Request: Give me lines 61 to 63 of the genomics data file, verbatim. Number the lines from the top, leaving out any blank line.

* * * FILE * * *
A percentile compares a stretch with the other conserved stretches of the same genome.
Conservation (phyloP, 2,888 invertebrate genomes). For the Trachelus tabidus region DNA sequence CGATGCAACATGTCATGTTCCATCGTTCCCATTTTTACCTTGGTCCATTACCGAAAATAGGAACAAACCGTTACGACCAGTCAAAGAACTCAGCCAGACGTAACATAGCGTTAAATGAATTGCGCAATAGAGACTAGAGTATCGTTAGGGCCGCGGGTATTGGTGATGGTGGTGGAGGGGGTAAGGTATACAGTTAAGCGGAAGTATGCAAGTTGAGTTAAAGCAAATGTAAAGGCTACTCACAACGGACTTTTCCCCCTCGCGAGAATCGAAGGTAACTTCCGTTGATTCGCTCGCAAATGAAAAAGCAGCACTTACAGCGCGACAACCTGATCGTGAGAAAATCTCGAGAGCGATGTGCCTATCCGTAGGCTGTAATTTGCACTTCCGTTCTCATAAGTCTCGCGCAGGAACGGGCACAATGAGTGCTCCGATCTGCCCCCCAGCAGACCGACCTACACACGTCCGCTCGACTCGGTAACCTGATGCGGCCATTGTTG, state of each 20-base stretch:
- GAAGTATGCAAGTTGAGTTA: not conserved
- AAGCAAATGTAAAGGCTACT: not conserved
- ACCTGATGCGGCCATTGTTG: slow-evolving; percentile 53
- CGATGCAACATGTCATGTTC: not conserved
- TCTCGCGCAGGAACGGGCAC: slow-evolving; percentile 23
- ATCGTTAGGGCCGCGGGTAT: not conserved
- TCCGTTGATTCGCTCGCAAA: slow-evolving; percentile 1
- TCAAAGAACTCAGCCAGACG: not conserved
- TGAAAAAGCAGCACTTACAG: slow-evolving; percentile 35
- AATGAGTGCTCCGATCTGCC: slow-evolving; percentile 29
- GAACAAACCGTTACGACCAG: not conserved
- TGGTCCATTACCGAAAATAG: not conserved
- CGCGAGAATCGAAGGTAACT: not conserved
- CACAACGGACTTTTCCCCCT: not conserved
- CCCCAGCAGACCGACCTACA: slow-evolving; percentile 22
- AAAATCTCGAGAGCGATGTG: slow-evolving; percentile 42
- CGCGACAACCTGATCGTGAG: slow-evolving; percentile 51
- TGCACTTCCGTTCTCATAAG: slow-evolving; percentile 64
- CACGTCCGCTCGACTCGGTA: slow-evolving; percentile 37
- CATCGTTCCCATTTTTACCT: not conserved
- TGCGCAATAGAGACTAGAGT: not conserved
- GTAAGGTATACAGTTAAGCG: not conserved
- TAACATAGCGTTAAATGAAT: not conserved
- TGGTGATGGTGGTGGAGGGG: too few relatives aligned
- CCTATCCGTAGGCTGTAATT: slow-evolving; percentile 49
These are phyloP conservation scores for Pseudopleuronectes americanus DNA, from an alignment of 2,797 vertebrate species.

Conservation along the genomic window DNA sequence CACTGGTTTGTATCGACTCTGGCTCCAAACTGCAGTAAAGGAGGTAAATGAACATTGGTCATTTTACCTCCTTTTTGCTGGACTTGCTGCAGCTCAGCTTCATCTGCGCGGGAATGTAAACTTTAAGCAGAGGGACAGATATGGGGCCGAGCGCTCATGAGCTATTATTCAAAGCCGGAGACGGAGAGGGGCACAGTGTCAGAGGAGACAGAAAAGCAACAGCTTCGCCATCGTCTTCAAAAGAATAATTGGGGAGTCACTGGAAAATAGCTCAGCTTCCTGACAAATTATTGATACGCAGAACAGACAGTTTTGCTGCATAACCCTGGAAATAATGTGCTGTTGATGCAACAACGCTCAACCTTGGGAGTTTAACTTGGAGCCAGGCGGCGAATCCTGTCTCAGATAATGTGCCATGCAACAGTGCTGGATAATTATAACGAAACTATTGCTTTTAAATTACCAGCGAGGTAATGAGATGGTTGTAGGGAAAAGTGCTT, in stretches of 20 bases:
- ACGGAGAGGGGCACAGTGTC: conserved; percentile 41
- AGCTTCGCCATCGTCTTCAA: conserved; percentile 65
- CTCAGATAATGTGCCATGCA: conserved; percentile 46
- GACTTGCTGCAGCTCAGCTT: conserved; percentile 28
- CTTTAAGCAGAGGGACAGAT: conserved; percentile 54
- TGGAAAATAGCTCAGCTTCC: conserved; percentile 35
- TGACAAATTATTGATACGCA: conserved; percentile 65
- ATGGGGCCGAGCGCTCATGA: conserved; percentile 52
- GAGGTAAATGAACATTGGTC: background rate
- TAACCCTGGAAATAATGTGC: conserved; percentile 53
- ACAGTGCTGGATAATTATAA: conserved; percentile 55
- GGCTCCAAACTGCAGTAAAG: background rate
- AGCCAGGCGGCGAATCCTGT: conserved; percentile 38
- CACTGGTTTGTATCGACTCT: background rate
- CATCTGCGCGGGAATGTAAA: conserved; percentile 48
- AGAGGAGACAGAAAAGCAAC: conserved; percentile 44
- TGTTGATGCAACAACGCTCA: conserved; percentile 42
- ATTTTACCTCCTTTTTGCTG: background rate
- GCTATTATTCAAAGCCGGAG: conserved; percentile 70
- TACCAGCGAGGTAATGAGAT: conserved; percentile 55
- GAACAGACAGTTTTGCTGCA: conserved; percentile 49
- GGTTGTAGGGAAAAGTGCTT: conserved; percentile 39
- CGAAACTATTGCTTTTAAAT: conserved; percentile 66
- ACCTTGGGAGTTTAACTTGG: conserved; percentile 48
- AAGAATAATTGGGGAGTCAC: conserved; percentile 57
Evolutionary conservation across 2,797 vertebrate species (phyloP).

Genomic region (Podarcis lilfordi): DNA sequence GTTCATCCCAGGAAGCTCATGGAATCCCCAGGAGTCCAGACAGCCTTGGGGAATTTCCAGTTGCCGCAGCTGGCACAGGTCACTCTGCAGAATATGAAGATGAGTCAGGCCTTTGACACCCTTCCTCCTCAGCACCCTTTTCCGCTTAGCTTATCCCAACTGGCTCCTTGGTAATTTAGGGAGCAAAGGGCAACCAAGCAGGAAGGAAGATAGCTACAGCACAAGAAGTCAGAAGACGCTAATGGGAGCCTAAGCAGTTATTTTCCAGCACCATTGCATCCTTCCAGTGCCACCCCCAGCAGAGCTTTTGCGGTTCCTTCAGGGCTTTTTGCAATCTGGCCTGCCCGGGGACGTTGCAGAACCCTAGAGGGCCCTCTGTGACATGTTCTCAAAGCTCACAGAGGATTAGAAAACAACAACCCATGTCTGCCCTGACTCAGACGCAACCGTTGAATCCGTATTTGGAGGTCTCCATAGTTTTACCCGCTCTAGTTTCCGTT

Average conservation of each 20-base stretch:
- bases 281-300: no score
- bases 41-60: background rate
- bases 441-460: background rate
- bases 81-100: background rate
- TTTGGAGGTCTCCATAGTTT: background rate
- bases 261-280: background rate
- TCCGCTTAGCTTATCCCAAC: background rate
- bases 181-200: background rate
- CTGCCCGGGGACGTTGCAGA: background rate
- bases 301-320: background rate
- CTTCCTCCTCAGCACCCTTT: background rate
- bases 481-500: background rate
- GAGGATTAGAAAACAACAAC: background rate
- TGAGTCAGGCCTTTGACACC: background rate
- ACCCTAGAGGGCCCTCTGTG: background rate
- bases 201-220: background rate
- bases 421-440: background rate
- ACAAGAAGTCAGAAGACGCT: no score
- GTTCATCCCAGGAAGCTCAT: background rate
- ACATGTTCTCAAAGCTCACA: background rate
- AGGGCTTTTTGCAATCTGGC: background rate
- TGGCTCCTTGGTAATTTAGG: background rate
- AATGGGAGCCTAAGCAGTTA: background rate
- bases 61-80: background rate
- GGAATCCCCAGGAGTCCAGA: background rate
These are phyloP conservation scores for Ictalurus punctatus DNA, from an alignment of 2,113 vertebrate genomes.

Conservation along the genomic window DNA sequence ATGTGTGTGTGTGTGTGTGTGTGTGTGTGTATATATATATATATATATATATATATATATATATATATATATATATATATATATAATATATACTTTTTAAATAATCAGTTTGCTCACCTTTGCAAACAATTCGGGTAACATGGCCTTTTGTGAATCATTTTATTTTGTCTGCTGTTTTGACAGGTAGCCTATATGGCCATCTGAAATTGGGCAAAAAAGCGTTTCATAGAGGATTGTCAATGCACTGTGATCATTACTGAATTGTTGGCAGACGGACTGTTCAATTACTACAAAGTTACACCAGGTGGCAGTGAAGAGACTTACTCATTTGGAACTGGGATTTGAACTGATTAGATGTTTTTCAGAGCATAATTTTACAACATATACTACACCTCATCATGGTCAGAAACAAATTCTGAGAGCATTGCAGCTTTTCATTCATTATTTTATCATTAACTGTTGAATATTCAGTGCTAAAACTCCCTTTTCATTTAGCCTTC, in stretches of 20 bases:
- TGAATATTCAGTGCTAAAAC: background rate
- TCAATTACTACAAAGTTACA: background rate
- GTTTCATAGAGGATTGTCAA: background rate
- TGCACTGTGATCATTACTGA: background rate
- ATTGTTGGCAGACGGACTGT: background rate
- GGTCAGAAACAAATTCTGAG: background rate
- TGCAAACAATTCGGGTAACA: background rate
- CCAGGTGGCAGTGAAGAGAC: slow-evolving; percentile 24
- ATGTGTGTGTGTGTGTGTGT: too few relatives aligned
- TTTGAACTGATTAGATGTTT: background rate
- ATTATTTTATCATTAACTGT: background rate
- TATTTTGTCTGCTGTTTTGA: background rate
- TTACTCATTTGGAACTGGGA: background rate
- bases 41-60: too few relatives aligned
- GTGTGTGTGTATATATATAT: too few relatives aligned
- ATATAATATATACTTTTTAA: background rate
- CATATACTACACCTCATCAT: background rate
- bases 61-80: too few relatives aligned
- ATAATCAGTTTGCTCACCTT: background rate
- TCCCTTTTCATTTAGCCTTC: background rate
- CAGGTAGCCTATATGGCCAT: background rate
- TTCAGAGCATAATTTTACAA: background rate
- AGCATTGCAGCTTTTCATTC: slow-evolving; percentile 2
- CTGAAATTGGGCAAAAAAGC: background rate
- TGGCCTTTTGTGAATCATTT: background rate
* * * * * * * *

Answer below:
- bases 81-100: background rate
- TTTGGAGGTCTCCATAGTTT: background rate
- bases 261-280: background rate